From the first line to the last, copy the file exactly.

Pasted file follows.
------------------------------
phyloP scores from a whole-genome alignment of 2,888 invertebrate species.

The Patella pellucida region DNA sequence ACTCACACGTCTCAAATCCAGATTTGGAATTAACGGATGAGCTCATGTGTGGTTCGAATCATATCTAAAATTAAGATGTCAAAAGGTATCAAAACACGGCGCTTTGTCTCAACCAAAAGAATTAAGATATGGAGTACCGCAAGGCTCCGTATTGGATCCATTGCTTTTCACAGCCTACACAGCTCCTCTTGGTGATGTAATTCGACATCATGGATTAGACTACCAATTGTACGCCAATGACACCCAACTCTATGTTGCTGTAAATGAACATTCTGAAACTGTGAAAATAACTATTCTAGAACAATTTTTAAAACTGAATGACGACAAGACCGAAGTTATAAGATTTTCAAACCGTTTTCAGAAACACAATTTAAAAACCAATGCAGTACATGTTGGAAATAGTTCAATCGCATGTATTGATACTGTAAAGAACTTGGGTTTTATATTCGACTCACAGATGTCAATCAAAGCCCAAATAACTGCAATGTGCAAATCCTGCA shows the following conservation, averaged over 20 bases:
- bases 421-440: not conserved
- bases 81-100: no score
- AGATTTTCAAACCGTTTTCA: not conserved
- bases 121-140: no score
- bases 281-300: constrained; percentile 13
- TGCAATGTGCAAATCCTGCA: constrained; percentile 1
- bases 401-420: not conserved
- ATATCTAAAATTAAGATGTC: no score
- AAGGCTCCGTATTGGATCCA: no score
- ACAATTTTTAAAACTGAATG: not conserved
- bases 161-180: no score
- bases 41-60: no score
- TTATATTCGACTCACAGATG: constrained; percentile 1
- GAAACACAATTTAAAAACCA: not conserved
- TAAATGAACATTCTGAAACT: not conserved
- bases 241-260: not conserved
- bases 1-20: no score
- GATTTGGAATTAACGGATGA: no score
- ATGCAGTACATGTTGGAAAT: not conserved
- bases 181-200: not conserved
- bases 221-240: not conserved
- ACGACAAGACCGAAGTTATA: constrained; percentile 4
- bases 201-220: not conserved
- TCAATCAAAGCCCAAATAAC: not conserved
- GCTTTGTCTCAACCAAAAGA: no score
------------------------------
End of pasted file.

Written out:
phyloP scores from a whole-genome alignment of 2,888 invertebrate species.

The Patella pellucida region DNA sequence ACTCACACGTCTCAAATCCAGATTTGGAATTAACGGATGAGCTCATGTGTGGTTCGAATCATATCTAAAATTAAGATGTCAAAAGGTATCAAAACACGGCGCTTTGTCTCAACCAAAAGAATTAAGATATGGAGTACCGCAAGGCTCCGTATTGGATCCATTGCTTTTCACAGCCTACACAGCTCCTCTTGGTGATGTAATTCGACATCATGGATTAGACTACCAATTGTACGCCAATGACACCCAACTCTATGTTGCTGTAAATGAACATTCTGAAACTGTGAAAATAACTATTCTAGAACAATTTTTAAAACTGAATGACGACAAGACCGAAGTTATAAGATTTTCAAACCGTTTTCAGAAACACAATTTAAAAACCAATGCAGTACATGTTGGAAATAGTTCAATCGCATGTATTGATACTGTAAAGAACTTGGGTTTTATATTCGACTCACAGATGTCAATCAAAGCCCAAATAACTGCAATGTGCAAATCCTGCA shows the following conservation, averaged over 20 bases:
- bases 421-440: not conserved
- bases 81-100: no score
- AGATTTTCAAACCGTTTTCA: not conserved
- bases 121-140: no score
- bases 281-300: constrained; percentile 13
- TGCAATGTGCAAATCCTGCA: constrained; percentile 1
- bases 401-420: not conserved
- ATATCTAAAATTAAGATGTC: no score
- AAGGCTCCGTATTGGATCCA: no score
- ACAATTTTTAAAACTGAATG: not conserved
- bases 161-180: no score
- bases 41-60: no score
- TTATATTCGACTCACAGATG: constrained; percentile 1
- GAAACACAATTTAAAAACCA: not conserved
- TAAATGAACATTCTGAAACT: not conserved
- bases 241-260: not conserved
- bases 1-20: no score
- GATTTGGAATTAACGGATGA: no score
- ATGCAGTACATGTTGGAAAT: not conserved
- bases 181-200: not conserved
- bases 221-240: not conserved
- ACGACAAGACCGAAGTTATA: constrained; percentile 4
- bases 201-220: not conserved
- TCAATCAAAGCCCAAATAAC: not conserved
- GCTTTGTCTCAACCAAAAGA: no score